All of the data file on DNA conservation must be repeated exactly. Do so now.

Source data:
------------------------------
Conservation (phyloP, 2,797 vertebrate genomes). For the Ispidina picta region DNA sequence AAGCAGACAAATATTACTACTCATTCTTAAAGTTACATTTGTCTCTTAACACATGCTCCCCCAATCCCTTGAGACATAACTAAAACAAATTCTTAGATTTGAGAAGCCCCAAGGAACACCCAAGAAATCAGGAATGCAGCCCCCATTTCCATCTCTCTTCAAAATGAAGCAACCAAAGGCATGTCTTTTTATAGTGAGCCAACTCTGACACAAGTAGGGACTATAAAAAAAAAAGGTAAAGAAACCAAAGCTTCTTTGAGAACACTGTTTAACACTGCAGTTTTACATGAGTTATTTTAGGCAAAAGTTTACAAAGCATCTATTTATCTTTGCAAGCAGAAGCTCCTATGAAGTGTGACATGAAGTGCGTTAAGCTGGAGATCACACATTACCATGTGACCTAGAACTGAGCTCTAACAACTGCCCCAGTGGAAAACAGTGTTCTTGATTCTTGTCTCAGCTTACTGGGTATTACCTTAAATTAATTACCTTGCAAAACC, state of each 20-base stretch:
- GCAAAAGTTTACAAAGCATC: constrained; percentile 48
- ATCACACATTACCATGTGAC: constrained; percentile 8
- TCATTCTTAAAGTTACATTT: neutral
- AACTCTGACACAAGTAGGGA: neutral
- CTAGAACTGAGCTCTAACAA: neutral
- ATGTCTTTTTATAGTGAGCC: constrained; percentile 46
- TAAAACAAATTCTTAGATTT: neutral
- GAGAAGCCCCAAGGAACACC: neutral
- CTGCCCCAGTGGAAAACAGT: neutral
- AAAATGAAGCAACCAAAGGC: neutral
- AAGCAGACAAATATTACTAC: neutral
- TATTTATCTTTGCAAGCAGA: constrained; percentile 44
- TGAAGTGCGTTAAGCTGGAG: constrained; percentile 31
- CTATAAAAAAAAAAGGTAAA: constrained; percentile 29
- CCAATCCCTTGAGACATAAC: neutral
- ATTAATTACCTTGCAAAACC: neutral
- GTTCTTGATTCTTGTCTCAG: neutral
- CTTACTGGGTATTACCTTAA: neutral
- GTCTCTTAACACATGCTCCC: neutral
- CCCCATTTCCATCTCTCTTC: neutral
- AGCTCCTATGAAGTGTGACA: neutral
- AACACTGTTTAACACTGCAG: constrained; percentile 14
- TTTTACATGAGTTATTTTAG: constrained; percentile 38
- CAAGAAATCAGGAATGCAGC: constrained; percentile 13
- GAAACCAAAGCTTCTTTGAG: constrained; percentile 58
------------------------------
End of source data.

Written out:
Conservation (phyloP, 2,797 vertebrate genomes). For the Ispidina picta region DNA sequence AAGCAGACAAATATTACTACTCATTCTTAAAGTTACATTTGTCTCTTAACACATGCTCCCCCAATCCCTTGAGACATAACTAAAACAAATTCTTAGATTTGAGAAGCCCCAAGGAACACCCAAGAAATCAGGAATGCAGCCCCCATTTCCATCTCTCTTCAAAATGAAGCAACCAAAGGCATGTCTTTTTATAGTGAGCCAACTCTGACACAAGTAGGGACTATAAAAAAAAAAGGTAAAGAAACCAAAGCTTCTTTGAGAACACTGTTTAACACTGCAGTTTTACATGAGTTATTTTAGGCAAAAGTTTACAAAGCATCTATTTATCTTTGCAAGCAGAAGCTCCTATGAAGTGTGACATGAAGTGCGTTAAGCTGGAGATCACACATTACCATGTGACCTAGAACTGAGCTCTAACAACTGCCCCAGTGGAAAACAGTGTTCTTGATTCTTGTCTCAGCTTACTGGGTATTACCTTAAATTAATTACCTTGCAAAACC, state of each 20-base stretch:
- GCAAAAGTTTACAAAGCATC: constrained; percentile 48
- ATCACACATTACCATGTGAC: constrained; percentile 8
- TCATTCTTAAAGTTACATTT: neutral
- AACTCTGACACAAGTAGGGA: neutral
- CTAGAACTGAGCTCTAACAA: neutral
- ATGTCTTTTTATAGTGAGCC: constrained; percentile 46
- TAAAACAAATTCTTAGATTT: neutral
- GAGAAGCCCCAAGGAACACC: neutral
- CTGCCCCAGTGGAAAACAGT: neutral
- AAAATGAAGCAACCAAAGGC: neutral
- AAGCAGACAAATATTACTAC: neutral
- TATTTATCTTTGCAAGCAGA: constrained; percentile 44
- TGAAGTGCGTTAAGCTGGAG: constrained; percentile 31
- CTATAAAAAAAAAAGGTAAA: constrained; percentile 29
- CCAATCCCTTGAGACATAAC: neutral
- ATTAATTACCTTGCAAAACC: neutral
- GTTCTTGATTCTTGTCTCAG: neutral
- CTTACTGGGTATTACCTTAA: neutral
- GTCTCTTAACACATGCTCCC: neutral
- CCCCATTTCCATCTCTCTTC: neutral
- AGCTCCTATGAAGTGTGACA: neutral
- AACACTGTTTAACACTGCAG: constrained; percentile 14
- TTTTACATGAGTTATTTTAG: constrained; percentile 38
- CAAGAAATCAGGAATGCAGC: constrained; percentile 13
- GAAACCAAAGCTTCTTTGAG: constrained; percentile 58